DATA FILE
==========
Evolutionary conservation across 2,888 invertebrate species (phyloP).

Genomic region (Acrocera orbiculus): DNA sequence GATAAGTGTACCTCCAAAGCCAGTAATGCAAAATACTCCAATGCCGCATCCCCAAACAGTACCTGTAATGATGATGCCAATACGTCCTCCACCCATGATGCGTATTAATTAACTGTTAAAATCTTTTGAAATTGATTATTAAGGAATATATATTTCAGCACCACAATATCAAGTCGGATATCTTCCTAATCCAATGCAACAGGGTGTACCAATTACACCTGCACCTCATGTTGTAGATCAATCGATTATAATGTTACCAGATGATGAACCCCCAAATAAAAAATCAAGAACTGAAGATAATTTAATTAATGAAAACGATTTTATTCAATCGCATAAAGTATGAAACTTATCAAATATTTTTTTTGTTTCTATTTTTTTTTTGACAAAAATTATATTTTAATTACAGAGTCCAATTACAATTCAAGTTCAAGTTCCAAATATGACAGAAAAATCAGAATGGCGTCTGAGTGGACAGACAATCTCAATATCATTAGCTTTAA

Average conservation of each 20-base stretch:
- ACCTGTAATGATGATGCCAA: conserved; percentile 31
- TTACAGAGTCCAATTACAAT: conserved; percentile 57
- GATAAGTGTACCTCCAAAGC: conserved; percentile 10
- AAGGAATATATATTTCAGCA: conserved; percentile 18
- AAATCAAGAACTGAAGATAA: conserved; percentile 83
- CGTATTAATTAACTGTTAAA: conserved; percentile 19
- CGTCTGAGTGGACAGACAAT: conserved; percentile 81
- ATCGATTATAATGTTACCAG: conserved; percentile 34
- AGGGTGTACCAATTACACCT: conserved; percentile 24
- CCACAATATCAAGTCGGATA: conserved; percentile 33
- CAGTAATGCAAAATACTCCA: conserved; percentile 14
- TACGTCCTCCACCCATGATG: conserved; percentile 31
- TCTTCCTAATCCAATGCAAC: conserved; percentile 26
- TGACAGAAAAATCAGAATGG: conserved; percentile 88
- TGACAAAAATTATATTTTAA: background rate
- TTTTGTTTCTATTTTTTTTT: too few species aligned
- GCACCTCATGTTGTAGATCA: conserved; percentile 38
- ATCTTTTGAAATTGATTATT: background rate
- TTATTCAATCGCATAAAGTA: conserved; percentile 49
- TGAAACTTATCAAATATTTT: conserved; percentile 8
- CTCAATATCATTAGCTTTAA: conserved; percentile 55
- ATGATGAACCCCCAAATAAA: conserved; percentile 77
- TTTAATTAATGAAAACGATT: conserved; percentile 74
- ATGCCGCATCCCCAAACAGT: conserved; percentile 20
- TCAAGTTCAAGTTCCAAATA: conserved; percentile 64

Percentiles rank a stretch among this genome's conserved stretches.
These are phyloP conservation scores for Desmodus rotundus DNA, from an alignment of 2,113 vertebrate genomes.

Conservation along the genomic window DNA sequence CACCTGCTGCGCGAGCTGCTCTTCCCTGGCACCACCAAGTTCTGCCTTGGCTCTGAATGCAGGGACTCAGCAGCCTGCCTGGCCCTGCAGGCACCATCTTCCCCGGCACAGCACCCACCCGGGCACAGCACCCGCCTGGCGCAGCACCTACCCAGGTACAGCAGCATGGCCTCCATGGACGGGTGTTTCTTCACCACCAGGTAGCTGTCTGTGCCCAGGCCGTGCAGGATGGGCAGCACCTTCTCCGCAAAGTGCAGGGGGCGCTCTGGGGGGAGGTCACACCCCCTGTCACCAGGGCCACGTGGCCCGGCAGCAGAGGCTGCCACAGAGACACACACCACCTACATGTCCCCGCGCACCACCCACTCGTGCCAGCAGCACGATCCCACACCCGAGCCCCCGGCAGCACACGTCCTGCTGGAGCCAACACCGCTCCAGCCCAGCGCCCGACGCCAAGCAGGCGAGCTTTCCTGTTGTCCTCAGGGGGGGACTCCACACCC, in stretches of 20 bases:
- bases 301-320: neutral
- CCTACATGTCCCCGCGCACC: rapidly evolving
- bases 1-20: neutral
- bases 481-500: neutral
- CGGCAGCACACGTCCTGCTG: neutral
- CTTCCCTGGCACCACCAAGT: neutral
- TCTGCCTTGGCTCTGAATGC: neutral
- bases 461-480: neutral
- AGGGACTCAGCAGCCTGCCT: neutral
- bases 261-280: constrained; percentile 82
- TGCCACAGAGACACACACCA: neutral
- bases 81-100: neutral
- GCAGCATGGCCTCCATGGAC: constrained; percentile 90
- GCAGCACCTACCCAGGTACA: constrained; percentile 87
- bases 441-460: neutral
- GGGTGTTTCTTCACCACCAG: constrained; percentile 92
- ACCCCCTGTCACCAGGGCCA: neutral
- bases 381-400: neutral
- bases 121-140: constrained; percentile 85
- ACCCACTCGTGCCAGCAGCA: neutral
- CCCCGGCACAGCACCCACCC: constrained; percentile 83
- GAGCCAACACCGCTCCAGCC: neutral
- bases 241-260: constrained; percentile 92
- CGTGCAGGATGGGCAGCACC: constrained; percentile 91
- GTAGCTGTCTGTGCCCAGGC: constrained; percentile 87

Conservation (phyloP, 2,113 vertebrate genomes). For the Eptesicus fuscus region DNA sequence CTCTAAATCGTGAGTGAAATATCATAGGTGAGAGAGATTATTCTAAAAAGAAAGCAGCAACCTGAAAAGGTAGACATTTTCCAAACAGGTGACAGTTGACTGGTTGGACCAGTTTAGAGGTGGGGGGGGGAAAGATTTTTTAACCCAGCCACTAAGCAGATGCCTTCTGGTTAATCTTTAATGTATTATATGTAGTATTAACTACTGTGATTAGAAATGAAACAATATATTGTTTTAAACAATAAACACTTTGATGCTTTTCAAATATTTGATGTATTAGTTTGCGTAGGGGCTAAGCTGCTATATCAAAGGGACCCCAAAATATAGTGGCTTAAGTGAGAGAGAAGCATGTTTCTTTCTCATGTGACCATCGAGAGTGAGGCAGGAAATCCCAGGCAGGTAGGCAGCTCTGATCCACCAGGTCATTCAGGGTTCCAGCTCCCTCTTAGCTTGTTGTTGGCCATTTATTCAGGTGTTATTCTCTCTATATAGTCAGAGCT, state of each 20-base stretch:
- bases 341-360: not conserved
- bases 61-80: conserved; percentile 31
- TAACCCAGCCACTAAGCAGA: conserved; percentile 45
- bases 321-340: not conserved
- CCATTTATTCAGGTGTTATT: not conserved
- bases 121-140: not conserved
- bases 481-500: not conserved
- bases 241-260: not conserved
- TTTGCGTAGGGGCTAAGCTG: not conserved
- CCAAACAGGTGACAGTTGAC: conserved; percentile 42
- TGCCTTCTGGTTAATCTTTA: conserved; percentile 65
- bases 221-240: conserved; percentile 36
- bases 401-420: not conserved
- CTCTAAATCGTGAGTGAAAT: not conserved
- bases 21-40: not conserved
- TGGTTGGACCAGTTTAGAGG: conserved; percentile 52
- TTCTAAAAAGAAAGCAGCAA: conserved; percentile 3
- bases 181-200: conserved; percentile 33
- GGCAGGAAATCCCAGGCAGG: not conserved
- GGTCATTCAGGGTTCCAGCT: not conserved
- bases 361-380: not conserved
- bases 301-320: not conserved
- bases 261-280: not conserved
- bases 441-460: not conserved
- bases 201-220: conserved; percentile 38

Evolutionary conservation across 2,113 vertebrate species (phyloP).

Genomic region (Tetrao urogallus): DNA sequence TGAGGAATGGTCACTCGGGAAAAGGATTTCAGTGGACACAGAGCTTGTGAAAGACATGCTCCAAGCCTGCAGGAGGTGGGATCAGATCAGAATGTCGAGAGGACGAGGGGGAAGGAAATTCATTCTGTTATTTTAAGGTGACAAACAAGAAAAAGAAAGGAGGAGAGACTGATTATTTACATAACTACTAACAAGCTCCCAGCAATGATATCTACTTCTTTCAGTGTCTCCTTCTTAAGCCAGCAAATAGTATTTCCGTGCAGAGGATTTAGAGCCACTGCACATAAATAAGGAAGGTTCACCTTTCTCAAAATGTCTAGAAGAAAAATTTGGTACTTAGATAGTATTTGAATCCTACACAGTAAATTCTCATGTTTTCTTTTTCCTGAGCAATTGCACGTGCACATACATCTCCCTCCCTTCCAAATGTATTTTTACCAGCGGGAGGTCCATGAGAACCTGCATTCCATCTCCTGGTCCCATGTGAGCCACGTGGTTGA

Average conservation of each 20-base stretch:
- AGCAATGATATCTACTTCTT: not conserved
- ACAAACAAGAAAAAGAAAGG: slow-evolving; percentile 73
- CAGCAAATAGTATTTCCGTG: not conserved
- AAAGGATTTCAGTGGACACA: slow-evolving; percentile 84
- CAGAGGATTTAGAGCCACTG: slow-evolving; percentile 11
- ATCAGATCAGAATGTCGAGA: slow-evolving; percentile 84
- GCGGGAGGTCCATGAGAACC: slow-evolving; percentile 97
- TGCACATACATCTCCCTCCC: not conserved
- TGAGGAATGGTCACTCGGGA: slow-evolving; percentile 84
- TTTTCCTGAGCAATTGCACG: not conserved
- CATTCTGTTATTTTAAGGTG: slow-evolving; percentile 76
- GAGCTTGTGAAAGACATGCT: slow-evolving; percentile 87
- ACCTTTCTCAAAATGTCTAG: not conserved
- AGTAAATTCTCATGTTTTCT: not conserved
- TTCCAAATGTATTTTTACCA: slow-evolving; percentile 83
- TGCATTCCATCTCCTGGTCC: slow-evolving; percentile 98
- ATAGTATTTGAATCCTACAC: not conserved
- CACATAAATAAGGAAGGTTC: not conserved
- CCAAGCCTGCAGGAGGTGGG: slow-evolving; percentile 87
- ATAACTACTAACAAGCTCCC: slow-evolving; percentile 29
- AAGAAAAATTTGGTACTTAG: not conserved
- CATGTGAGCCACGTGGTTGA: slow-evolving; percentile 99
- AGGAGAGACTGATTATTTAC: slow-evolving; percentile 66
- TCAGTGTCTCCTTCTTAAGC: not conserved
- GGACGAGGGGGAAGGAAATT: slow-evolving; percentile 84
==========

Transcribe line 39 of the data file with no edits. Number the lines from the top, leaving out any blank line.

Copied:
- bases 461-480: neutral